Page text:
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📓 Learn How to Program

Hi! Welcome to This site is a step-by-step guide to take you from zero experience to web programmer in a short time. Learn How to Program contains both lessons and practice exercises. This content is the curriculum for Epicodus, a school for people who want to change careers and learn how to code. You are also welcome to go through the site on your own.

Our Philosophy

Before we get started, let's discuss our general philosophy at Epicodus. If you talk to an experienced developer, they'll likely agree that the more you learn about programming, the more you realize just how little you know. It's like pointing a telescope out at the universe. There are more and more stars and galaxies and solar systems the further you go. The same is true with coding.

Being a developer is not about learning a fixed set of skills that you can apply for the rest of your career. A tool you learn today may be replaced by a tool you learn a few years from now. Even if it's not replaced, it will likely be updated and modified, perhaps to the point where it no longer looks like the tool you use today.

That understanding fundamentally shapes how we structure Epicodus. We believe that the languages, tools, and approaches you'll learn here are much less important than the general skills of solving problems. Successful programmers embrace the limitations of their knowledge and get good at figuring out what they don't know. They develop a mindset in which not knowing the answer isn't a source of anxiety, but rather an opportunity to learn and explore.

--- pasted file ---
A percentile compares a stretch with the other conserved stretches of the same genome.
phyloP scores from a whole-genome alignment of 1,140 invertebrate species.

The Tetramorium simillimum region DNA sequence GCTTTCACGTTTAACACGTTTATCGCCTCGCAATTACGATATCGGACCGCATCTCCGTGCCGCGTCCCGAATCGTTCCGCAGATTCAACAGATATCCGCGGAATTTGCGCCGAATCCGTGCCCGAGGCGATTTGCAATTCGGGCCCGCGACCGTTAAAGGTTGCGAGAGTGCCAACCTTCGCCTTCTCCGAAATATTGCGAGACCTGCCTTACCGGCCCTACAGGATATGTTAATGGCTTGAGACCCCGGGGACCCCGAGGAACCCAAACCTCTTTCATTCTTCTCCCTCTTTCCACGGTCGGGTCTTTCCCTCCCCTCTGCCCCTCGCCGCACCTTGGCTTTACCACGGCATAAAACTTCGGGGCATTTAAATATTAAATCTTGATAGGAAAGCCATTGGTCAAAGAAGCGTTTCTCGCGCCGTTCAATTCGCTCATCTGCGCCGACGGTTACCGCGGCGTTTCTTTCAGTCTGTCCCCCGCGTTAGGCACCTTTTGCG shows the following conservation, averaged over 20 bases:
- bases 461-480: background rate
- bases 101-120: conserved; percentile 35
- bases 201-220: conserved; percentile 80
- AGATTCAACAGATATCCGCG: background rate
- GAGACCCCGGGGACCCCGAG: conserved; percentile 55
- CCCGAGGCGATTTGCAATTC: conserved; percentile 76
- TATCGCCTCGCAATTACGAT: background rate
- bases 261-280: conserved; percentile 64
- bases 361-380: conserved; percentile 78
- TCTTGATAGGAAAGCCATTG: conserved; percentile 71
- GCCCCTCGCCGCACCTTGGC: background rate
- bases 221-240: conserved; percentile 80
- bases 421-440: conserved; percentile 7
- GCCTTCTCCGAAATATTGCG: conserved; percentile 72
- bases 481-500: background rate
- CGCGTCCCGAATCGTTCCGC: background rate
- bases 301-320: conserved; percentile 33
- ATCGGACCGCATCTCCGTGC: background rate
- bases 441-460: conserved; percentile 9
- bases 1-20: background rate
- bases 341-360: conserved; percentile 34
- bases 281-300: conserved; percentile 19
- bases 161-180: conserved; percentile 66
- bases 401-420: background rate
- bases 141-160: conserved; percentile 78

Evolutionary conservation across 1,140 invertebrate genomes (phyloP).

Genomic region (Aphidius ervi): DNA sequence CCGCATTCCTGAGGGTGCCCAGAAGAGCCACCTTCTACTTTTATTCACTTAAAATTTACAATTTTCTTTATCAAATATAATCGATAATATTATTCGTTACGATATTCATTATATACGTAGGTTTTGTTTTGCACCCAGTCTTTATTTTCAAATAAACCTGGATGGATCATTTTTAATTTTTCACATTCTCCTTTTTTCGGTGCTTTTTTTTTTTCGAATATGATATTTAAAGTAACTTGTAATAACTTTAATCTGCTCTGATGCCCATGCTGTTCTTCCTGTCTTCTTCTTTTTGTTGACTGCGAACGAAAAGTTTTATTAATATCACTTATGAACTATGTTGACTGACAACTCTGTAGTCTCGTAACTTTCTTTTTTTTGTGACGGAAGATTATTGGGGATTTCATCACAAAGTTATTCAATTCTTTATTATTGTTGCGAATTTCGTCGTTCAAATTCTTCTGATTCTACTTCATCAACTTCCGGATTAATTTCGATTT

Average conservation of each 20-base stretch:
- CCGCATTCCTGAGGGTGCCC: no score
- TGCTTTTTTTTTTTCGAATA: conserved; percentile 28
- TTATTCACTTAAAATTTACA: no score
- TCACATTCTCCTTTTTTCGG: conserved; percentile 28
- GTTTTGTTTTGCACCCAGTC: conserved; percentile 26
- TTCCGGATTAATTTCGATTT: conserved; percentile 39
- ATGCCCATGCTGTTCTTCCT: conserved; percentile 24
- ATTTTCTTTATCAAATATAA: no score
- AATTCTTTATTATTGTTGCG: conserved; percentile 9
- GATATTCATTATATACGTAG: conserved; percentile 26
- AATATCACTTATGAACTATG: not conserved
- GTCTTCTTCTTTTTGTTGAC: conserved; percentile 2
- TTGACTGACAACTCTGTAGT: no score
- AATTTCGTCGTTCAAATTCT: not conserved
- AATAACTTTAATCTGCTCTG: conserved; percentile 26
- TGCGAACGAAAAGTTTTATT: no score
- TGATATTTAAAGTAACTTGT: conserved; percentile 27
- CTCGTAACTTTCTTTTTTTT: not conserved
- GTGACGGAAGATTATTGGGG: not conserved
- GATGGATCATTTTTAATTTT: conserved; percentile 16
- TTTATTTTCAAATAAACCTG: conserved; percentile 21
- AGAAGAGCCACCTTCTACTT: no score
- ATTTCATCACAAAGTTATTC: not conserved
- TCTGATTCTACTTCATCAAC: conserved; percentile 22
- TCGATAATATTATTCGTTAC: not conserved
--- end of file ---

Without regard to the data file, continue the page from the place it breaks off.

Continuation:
How Works

Now let's explore how this site works.

Our "Introduction To Programming" course is designed to take you from zero experience to being able to create the content of basic web pages, style those pages so that they look nice, and add basic interactivity. This course also covers how to use the common tools of the programming trade including the command line and source control.

Once you've completed the first Unit, you will be ready to dive into a programming language. Currently, we offer one track at Fidgetech: C#/.NET. You will first take two classes on JavaScript, including Introduction to Programming and Intermediate JavaScript.JavaScript is the only programming language that web browsers understand. HTML and CSS are markup and styling languages, respectively, not programming languages — so even though browsers understand them, they are a little different.

If we want to work with ye olde interwebs (the internet), and we most certainly do if we are interested in web development, then we need to know at least some JavaScript. If you're more interested in front-end work, JavaScript will let you build out interactivity in your web pages. If you're more interested in back-end work (such as working with databases), JavaScript will let you wire up user interfaces to work with servers and databases. JavaScript can even be used for back-end code, too.

After JavaScript, we will be doing a course on C#/.NET then back to JavaScript for React. Don't get too hung up on what's the "right" language and framework for you, though. Odds are, at your first job, you'll need to learn an entirely new set of skills and practices, and maybe even a new programming language. That's part of why we require all students to study at least two languages — with two under your belt, it's not too difficult to pick up a third.

No matter what languages and framework you learn, our best advice is not to think of Epicodus as a place to learn a specific language. Instead, think of Epicodus as a place to learn how to learn.

Okay, let's get going!